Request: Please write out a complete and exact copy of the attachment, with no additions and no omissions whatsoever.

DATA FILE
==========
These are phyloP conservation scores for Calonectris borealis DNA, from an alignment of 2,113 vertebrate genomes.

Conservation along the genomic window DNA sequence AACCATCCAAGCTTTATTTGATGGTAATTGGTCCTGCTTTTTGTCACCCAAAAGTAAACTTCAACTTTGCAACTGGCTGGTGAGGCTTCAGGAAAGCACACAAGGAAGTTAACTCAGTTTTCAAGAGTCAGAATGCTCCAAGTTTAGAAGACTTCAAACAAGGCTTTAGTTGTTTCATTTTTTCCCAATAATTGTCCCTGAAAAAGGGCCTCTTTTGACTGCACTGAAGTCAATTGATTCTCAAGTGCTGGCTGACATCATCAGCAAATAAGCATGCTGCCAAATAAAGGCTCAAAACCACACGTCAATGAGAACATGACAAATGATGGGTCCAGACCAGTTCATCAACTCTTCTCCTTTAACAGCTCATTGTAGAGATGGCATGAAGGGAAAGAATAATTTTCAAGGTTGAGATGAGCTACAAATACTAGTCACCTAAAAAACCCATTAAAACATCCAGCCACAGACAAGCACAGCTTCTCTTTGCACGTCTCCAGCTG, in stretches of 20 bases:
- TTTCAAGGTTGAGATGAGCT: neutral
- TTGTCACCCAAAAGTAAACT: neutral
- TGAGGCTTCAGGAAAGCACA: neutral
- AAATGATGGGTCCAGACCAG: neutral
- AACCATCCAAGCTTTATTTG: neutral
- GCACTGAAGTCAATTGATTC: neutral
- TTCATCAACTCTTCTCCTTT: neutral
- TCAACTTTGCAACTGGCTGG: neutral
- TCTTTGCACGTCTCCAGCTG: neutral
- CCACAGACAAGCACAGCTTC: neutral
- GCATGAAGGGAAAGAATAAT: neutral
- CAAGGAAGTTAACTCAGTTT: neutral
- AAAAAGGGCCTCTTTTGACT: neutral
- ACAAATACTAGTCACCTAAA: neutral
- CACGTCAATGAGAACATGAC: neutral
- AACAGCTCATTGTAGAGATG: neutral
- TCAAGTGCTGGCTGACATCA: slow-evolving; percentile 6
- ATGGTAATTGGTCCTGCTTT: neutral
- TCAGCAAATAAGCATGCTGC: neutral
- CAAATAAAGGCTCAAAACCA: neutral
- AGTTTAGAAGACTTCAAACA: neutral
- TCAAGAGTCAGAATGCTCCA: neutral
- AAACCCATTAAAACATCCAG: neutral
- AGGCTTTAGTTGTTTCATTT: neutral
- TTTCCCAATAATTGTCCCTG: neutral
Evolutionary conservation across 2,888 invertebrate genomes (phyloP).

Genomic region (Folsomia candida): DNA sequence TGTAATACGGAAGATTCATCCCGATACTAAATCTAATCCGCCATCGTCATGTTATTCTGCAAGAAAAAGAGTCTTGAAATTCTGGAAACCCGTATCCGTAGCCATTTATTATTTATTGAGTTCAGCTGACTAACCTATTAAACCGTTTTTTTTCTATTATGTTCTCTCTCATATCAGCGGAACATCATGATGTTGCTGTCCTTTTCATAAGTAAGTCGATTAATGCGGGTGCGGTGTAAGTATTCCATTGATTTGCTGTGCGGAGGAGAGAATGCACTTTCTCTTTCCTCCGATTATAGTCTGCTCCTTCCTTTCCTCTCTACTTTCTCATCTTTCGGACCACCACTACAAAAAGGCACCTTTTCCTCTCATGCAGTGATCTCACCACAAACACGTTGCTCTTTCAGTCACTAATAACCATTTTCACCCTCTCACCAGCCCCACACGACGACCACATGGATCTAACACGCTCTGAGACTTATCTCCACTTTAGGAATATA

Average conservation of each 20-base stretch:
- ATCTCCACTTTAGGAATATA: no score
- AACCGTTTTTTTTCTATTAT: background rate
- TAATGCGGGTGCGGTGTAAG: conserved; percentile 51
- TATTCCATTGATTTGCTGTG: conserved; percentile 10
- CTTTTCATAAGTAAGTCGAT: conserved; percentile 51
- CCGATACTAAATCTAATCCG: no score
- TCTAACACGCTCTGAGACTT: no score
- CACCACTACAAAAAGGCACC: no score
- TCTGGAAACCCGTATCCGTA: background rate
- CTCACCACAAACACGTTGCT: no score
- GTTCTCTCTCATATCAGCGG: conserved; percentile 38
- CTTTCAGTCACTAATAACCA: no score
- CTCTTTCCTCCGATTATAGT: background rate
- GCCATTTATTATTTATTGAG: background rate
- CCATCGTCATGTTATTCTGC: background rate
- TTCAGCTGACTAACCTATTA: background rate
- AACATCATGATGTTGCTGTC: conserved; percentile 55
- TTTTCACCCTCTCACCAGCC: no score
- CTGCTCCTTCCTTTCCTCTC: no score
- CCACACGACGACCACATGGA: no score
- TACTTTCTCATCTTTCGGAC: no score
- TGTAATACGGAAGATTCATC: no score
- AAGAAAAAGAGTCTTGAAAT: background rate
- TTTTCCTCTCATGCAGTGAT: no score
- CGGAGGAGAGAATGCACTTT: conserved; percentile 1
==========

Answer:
These are phyloP conservation scores for Calonectris borealis DNA, from an alignment of 2,113 vertebrate genomes.

Conservation along the genomic window DNA sequence AACCATCCAAGCTTTATTTGATGGTAATTGGTCCTGCTTTTTGTCACCCAAAAGTAAACTTCAACTTTGCAACTGGCTGGTGAGGCTTCAGGAAAGCACACAAGGAAGTTAACTCAGTTTTCAAGAGTCAGAATGCTCCAAGTTTAGAAGACTTCAAACAAGGCTTTAGTTGTTTCATTTTTTCCCAATAATTGTCCCTGAAAAAGGGCCTCTTTTGACTGCACTGAAGTCAATTGATTCTCAAGTGCTGGCTGACATCATCAGCAAATAAGCATGCTGCCAAATAAAGGCTCAAAACCACACGTCAATGAGAACATGACAAATGATGGGTCCAGACCAGTTCATCAACTCTTCTCCTTTAACAGCTCATTGTAGAGATGGCATGAAGGGAAAGAATAATTTTCAAGGTTGAGATGAGCTACAAATACTAGTCACCTAAAAAACCCATTAAAACATCCAGCCACAGACAAGCACAGCTTCTCTTTGCACGTCTCCAGCTG, in stretches of 20 bases:
- TTTCAAGGTTGAGATGAGCT: neutral
- TTGTCACCCAAAAGTAAACT: neutral
- TGAGGCTTCAGGAAAGCACA: neutral
- AAATGATGGGTCCAGACCAG: neutral
- AACCATCCAAGCTTTATTTG: neutral
- GCACTGAAGTCAATTGATTC: neutral
- TTCATCAACTCTTCTCCTTT: neutral
- TCAACTTTGCAACTGGCTGG: neutral
- TCTTTGCACGTCTCCAGCTG: neutral
- CCACAGACAAGCACAGCTTC: neutral
- GCATGAAGGGAAAGAATAAT: neutral
- CAAGGAAGTTAACTCAGTTT: neutral
- AAAAAGGGCCTCTTTTGACT: neutral
- ACAAATACTAGTCACCTAAA: neutral
- CACGTCAATGAGAACATGAC: neutral
- AACAGCTCATTGTAGAGATG: neutral
- TCAAGTGCTGGCTGACATCA: slow-evolving; percentile 6
- ATGGTAATTGGTCCTGCTTT: neutral
- TCAGCAAATAAGCATGCTGC: neutral
- CAAATAAAGGCTCAAAACCA: neutral
- AGTTTAGAAGACTTCAAACA: neutral
- TCAAGAGTCAGAATGCTCCA: neutral
- AAACCCATTAAAACATCCAG: neutral
- AGGCTTTAGTTGTTTCATTT: neutral
- TTTCCCAATAATTGTCCCTG: neutral
Evolutionary conservation across 2,888 invertebrate genomes (phyloP).

Genomic region (Folsomia candida): DNA sequence TGTAATACGGAAGATTCATCCCGATACTAAATCTAATCCGCCATCGTCATGTTATTCTGCAAGAAAAAGAGTCTTGAAATTCTGGAAACCCGTATCCGTAGCCATTTATTATTTATTGAGTTCAGCTGACTAACCTATTAAACCGTTTTTTTTCTATTATGTTCTCTCTCATATCAGCGGAACATCATGATGTTGCTGTCCTTTTCATAAGTAAGTCGATTAATGCGGGTGCGGTGTAAGTATTCCATTGATTTGCTGTGCGGAGGAGAGAATGCACTTTCTCTTTCCTCCGATTATAGTCTGCTCCTTCCTTTCCTCTCTACTTTCTCATCTTTCGGACCACCACTACAAAAAGGCACCTTTTCCTCTCATGCAGTGATCTCACCACAAACACGTTGCTCTTTCAGTCACTAATAACCATTTTCACCCTCTCACCAGCCCCACACGACGACCACATGGATCTAACACGCTCTGAGACTTATCTCCACTTTAGGAATATA

Average conservation of each 20-base stretch:
- ATCTCCACTTTAGGAATATA: no score
- AACCGTTTTTTTTCTATTAT: background rate
- TAATGCGGGTGCGGTGTAAG: conserved; percentile 51
- TATTCCATTGATTTGCTGTG: conserved; percentile 10
- CTTTTCATAAGTAAGTCGAT: conserved; percentile 51
- CCGATACTAAATCTAATCCG: no score
- TCTAACACGCTCTGAGACTT: no score
- CACCACTACAAAAAGGCACC: no score
- TCTGGAAACCCGTATCCGTA: background rate
- CTCACCACAAACACGTTGCT: no score
- GTTCTCTCTCATATCAGCGG: conserved; percentile 38
- CTTTCAGTCACTAATAACCA: no score
- CTCTTTCCTCCGATTATAGT: background rate
- GCCATTTATTATTTATTGAG: background rate
- CCATCGTCATGTTATTCTGC: background rate
- TTCAGCTGACTAACCTATTA: background rate
- AACATCATGATGTTGCTGTC: conserved; percentile 55
- TTTTCACCCTCTCACCAGCC: no score
- CTGCTCCTTCCTTTCCTCTC: no score
- CCACACGACGACCACATGGA: no score
- TACTTTCTCATCTTTCGGAC: no score
- TGTAATACGGAAGATTCATC: no score
- AAGAAAAAGAGTCTTGAAAT: background rate
- TTTTCCTCTCATGCAGTGAT: no score
- CGGAGGAGAGAATGCACTTT: conserved; percentile 1